It may seem counter-intuitive but it is fairly clear that the most obvious advantage of the banjer over the modern banjo is THE LACK OF FRETS. First, let’s consider what frets do: they provide an exact location of a predetermined pitch. And that is a Good Thing, IF those are the pitches you want. But what if those are Not the pitches we want? Then the advantage becomes an impediment. It is possible to overcome the limitations of the fixed pitches somewhat, by pulling on the strings and distorting the pitch. But that only works in a limited range and in one direction: upward. The most extreme example of flexible pitches on a fretted instrument I can think of is the sitar. There, specially designed, raised fret arches allow a wide range of pitch change. And particular, difficult techniques allow glissandos even downward. But it is always clear, listening to a sitar, that limitations are being overcome by practice and artistry and that is part of the allure. That is in direct contrast to the sound of its cousin, the sarod, which has a smooth, fretless fingerboard which produces slides and glissandos which are impressive in their effortlessness.
The neck of the banjer was fretless, not because the inventors never thought of them, nor because they couldn’t make frets, nor because it was a more ‘primitive’ instrument, but because they just didn’t need them. In the late 19th century, when frets were beginning to be used on factory made banjo necks, the innovation created great controversy. They were considered permissable for beginners, women, and those with small hands, but ‘real men’ didn’t use them. And this was even though the music they played was Western popular music based on equal temperament and no longer utilized the range of pitches of the older, traditional music.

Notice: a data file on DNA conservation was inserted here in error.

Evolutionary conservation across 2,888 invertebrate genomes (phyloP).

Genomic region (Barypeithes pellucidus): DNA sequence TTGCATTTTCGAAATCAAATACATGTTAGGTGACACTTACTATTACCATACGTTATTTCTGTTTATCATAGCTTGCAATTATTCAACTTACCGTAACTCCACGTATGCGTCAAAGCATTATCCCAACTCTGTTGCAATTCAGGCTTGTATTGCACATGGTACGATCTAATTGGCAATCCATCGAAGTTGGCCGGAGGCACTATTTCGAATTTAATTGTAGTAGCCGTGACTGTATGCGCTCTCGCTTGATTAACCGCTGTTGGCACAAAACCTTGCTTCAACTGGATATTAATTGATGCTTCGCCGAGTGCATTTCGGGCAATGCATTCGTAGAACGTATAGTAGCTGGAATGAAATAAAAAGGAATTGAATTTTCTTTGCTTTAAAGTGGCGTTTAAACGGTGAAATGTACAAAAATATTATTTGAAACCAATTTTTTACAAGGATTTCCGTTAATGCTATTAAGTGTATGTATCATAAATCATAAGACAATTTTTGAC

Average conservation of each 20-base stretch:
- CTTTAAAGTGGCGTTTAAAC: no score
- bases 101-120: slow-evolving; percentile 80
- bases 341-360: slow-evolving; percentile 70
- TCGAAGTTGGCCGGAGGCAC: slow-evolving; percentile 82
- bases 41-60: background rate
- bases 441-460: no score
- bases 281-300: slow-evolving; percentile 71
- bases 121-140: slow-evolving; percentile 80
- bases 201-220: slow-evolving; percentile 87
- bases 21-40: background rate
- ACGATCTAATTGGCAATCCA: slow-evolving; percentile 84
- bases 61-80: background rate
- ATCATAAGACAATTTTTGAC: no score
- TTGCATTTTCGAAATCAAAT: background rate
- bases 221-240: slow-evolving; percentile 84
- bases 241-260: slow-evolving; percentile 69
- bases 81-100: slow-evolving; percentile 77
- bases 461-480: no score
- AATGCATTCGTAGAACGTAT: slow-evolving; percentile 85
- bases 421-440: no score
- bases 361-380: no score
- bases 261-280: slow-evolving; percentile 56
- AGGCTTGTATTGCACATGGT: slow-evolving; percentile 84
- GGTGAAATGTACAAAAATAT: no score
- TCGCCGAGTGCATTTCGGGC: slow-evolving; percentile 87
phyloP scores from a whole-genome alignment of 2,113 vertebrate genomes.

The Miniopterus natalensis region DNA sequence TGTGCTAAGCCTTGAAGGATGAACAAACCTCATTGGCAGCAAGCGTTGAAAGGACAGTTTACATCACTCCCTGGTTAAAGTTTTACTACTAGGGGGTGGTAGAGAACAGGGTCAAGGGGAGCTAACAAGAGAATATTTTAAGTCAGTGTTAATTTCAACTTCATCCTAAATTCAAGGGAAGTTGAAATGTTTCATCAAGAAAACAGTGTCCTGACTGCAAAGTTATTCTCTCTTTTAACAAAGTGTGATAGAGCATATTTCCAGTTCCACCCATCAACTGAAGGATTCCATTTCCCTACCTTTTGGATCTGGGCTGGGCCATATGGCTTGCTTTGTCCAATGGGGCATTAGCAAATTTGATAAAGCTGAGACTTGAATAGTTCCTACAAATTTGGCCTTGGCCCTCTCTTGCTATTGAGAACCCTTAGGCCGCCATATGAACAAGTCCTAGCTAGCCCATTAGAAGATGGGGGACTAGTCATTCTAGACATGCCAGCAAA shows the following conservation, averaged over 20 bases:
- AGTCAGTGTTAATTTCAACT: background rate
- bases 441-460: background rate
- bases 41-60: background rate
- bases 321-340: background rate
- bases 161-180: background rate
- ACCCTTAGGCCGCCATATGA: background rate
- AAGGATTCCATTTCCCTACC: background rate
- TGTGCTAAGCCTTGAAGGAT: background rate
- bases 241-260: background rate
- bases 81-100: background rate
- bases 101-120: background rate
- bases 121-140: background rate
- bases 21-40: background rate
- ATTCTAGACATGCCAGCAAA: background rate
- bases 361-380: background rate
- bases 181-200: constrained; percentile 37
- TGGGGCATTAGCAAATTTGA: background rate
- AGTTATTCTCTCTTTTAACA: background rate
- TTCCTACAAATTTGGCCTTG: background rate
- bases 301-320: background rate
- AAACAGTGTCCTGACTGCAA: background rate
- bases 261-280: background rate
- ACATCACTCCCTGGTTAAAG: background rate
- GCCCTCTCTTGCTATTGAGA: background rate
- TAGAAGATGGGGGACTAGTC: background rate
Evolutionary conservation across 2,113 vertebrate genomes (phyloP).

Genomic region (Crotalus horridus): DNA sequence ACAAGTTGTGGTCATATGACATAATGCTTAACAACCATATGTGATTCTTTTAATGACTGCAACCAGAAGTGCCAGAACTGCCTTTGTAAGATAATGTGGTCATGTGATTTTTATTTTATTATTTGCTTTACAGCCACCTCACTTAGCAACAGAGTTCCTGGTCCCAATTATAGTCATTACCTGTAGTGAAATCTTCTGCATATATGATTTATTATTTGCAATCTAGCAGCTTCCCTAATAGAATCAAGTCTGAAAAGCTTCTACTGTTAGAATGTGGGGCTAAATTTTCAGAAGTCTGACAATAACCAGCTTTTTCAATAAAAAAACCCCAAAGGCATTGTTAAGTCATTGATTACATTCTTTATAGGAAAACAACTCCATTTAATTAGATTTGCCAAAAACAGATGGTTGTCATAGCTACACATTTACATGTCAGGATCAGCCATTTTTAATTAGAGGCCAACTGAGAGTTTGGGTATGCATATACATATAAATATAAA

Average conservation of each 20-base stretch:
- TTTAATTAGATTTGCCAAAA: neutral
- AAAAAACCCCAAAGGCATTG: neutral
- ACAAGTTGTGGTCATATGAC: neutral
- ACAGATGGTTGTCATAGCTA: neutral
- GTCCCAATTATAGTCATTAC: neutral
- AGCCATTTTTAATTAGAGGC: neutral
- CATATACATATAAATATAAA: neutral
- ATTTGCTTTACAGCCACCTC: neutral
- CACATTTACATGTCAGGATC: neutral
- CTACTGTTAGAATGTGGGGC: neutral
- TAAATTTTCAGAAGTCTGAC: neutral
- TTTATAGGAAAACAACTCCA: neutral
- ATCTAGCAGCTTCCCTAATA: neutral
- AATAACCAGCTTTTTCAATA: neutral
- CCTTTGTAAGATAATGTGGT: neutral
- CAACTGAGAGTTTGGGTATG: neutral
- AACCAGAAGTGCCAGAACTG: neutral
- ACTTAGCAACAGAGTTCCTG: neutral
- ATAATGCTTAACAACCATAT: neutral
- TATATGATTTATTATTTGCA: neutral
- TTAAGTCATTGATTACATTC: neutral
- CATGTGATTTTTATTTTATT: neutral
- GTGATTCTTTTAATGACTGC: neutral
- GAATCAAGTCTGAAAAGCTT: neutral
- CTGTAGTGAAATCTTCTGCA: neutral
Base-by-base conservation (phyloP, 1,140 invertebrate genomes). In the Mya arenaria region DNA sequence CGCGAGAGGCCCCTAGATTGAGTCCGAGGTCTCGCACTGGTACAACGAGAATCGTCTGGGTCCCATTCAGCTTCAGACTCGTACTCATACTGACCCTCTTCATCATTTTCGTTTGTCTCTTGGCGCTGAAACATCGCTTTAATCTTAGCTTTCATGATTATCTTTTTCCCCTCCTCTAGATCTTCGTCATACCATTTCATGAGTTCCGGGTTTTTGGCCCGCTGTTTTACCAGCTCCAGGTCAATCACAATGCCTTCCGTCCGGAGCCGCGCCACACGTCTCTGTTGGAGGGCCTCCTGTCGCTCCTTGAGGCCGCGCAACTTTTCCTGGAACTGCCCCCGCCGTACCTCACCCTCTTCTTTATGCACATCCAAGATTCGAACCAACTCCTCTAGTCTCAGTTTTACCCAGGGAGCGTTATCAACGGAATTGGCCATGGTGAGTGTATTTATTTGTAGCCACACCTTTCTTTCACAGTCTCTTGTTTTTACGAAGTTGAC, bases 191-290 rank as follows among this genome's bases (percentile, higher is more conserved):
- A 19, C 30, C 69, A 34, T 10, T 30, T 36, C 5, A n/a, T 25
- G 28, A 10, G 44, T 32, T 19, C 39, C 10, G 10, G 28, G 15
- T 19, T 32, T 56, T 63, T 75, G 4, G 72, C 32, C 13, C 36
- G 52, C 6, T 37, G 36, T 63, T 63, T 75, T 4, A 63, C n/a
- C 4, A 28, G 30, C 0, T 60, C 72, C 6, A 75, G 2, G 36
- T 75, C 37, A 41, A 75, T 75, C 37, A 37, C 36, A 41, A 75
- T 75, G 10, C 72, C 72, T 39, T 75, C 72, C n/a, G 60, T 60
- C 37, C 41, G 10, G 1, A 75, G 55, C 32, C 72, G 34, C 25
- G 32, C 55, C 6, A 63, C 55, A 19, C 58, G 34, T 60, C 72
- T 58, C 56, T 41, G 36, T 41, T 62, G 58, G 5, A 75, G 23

If we keep in mind the kind of music that was played on the banjer, the lack of frets becomes more understandable. Western classical music didn’t embrace equal temperament until the 18th century and several kinds of musical instruments, notably flutes and horns, weren’t brought into the fold until the 19th century. And it is clear that banjers didn’t play classical music: they played African-American folk music. What, exactly, was that? The short, honest answer is ‘we don’t know.’ But we can get close. First, since it was not European classical music it could not have utilized the equal-tempered scale.
One of the most distinctive aspects of any musical style is the scalar, pitch material it uses. Identifying scale types is difficult business. Until the development of scientific attitudes, notations, and equipment in the past century, the job fell to the human ear. And though the informed musical ear of a member of a particular society is capable of unbelievable discrimination, the uninformed ear of even the most enlightened outside observer is notoriously unreliable. [Ethnological stories abound but here is a typical one. A 19th century explorer heard a striking African melody and, having a scholar friend who he knew would be interested in hearing it back in Berlin, committed it to memory. Being fairly musical he had great pride in perfecting it and practised it daily during the journey. When he finally sang it for his friend some months later it came out sounding like a German popular song.]